# Thread: Primitive Roots - product of integers <= n and rel prime to n

1. ## Primitive Roots - product of integers <= n and rel prime to n

(1) Show that if n is an integer which has primitive roots, then the product of the integers less than or equal to n and relatively prime to n == -1(mod n).
(2) Show that (1) is not true if n does not have a primitive root.

2. Originally Posted by tarheelborn
(1) Show that if n is an integer which has primitive roots, then the product of the integers less than or equal to n and relatively prime to n == -1(mod n).
(2) Show that (1) is not true if n does not have a primitive root.

The natural number $n$ has a primitive root $a$ iff $\left(\mathbb{Z}\slash n\mathbb{Z}\right)^{*} = \{a,a^2,\ldots,a^{\phi(n)}=1\}\Longleftrightarrow 1\cdot a\cdot a^2\cdot\ldots\cdot a^{\phi(n)-1}=a^{\sum^{\phi(n)-1}_{i=1}i}=a^{\frac{(\phi(n)-1)\phi(n)}{2}}=$ $\left(a^{\frac{\phi(n)}{2}}\right)^{\phi(n)-1}=-1$ ...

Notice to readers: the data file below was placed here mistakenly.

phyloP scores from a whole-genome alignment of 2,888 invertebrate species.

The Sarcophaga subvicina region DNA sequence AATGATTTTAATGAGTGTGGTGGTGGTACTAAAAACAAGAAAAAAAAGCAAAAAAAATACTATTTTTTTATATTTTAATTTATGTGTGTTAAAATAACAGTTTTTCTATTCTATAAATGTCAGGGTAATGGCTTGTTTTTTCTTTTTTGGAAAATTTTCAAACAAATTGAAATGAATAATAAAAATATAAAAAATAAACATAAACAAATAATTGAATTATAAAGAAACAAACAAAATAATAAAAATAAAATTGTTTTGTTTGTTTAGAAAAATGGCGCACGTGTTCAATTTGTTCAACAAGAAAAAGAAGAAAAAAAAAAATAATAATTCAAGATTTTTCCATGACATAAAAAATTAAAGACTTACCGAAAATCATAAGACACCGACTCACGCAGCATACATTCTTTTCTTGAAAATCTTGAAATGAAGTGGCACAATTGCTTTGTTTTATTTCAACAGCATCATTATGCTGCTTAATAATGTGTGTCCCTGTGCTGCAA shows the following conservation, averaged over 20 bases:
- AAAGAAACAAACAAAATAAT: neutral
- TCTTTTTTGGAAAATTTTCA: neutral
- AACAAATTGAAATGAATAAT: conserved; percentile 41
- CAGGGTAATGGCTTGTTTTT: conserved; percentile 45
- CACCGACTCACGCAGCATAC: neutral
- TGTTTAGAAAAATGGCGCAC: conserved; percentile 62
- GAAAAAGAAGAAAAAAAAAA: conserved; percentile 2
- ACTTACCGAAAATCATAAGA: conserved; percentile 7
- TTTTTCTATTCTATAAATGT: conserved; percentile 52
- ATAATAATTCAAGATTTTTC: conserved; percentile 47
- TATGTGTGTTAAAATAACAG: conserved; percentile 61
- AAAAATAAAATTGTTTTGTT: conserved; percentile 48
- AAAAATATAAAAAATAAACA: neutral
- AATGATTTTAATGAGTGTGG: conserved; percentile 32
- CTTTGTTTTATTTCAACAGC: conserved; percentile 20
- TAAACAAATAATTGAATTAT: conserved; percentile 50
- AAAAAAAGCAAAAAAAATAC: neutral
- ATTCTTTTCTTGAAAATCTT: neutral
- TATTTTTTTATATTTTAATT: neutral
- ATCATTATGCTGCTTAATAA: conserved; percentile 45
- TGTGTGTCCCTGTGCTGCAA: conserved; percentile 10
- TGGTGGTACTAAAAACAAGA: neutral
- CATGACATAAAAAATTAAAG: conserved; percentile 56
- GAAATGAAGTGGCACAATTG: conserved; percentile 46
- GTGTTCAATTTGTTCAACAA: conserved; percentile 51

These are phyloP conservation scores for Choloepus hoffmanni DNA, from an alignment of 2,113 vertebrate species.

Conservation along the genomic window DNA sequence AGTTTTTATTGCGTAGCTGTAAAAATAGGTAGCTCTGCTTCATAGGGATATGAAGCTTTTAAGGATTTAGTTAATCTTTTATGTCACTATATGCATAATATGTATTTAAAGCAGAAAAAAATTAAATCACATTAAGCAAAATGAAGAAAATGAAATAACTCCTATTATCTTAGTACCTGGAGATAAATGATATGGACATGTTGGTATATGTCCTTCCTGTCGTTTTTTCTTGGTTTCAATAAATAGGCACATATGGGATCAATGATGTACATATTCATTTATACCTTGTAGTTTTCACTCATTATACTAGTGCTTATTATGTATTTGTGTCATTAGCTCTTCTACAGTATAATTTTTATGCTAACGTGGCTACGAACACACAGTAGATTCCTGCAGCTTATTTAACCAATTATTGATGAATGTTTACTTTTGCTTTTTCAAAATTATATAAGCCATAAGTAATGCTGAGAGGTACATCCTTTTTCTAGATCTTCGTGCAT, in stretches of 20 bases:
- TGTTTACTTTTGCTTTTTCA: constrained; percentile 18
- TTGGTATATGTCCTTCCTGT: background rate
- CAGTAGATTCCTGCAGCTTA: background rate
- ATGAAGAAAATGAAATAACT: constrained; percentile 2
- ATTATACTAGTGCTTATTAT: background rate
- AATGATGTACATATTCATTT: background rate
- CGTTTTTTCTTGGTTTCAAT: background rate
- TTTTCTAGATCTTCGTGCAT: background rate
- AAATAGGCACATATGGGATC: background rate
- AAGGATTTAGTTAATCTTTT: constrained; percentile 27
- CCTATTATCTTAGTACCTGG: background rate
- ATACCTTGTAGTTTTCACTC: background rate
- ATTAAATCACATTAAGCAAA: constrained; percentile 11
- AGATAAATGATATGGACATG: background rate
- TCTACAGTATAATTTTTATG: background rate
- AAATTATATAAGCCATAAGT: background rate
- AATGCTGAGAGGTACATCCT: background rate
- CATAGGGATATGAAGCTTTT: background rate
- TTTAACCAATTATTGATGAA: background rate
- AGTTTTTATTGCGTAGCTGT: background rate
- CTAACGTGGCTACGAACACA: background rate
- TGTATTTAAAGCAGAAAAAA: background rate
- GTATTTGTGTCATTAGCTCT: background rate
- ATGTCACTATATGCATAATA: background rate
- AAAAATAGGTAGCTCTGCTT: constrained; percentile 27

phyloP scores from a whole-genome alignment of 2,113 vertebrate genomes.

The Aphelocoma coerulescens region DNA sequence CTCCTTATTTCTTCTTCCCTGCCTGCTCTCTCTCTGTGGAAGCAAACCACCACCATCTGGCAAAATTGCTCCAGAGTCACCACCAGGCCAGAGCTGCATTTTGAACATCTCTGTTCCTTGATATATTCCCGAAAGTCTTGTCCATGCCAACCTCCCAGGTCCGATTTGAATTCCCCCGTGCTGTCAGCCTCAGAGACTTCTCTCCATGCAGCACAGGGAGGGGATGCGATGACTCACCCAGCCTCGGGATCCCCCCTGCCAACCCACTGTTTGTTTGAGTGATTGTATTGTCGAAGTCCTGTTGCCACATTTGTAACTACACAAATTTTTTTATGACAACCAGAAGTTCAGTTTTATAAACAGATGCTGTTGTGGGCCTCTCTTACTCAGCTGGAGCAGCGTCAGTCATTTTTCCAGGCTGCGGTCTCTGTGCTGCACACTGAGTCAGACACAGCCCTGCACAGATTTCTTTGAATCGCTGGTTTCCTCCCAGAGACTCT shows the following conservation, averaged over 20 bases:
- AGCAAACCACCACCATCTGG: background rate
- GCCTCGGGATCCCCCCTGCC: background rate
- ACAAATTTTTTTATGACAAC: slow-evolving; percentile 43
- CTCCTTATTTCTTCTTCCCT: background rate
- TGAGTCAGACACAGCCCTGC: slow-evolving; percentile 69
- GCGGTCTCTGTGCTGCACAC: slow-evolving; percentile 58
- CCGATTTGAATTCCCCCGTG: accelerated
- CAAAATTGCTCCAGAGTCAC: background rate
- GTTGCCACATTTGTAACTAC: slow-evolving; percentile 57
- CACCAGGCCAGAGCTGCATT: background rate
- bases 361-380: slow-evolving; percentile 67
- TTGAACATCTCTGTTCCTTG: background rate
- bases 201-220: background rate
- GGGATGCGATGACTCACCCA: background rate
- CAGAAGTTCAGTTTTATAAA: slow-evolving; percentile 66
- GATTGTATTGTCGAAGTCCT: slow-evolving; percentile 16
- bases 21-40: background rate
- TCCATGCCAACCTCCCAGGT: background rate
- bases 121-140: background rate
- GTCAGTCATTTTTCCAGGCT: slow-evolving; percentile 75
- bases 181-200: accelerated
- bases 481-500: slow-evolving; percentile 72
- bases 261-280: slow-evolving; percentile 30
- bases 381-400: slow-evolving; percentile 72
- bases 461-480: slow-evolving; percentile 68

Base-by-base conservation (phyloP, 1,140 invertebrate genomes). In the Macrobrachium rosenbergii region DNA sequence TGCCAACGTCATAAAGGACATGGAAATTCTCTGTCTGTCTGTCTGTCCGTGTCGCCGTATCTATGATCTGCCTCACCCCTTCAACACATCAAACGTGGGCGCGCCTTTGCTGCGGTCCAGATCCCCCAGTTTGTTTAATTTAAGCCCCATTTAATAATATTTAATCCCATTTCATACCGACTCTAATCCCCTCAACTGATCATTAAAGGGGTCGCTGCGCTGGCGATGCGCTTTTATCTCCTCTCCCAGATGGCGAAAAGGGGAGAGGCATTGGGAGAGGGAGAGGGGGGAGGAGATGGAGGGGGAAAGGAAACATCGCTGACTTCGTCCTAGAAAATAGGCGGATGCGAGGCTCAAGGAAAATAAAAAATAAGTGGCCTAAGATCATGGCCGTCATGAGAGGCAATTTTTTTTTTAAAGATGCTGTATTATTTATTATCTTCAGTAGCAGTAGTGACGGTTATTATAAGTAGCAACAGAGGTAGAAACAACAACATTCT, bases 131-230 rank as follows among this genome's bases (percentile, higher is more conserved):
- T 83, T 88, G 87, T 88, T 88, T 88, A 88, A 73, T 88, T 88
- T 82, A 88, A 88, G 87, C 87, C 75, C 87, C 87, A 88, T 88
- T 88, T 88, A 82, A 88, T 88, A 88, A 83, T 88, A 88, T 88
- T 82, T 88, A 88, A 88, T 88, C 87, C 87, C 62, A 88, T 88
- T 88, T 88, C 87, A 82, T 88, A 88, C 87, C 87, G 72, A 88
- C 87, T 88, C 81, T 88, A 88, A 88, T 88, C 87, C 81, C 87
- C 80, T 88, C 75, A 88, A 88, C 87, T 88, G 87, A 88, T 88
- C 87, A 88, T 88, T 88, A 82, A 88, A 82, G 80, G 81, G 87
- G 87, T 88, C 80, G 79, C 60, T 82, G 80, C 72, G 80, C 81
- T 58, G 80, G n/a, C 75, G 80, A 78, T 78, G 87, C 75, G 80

Explain the above, in particular the very last equality.

Tonio

Tonio

3. I know that a^phi(n)==1(mod n), but I am not sure how to explain the rest of it.

4. OK, I think this may be it. Since g^phi(n)==1(mod n) and g^(phi(n)-1)/2==-1(mod n), then their product would be -1(mod n). Done. Right?

5. Also, I need to show that this is not true if n does not have a primitive root.

6. Originally Posted by tarheelborn
Also, I need to show that this is not true if n does not have a primitive root.

The demonstration is an if and only if one, so both directions are already contained in it....what part you didn't get? That there's a primitive root w of n means that all the units in $\mathbb{Z}\slash n\mathbb{Z}$ , i.e. the elements of $\left(\mathbb{Z}\slash n\mathbb{Z}\right)^{*}$ , i.e. all the integers modulo n which are coprime to n, are a power of w <==> the group $\left(\mathbb{Z}\slash n\mathbb{Z}\right)^{*}$ is cyclic of order $\phi(n)$...in the last equality I used that $\phi(n)$ is even for any $n\geq 3$ ...

Tonio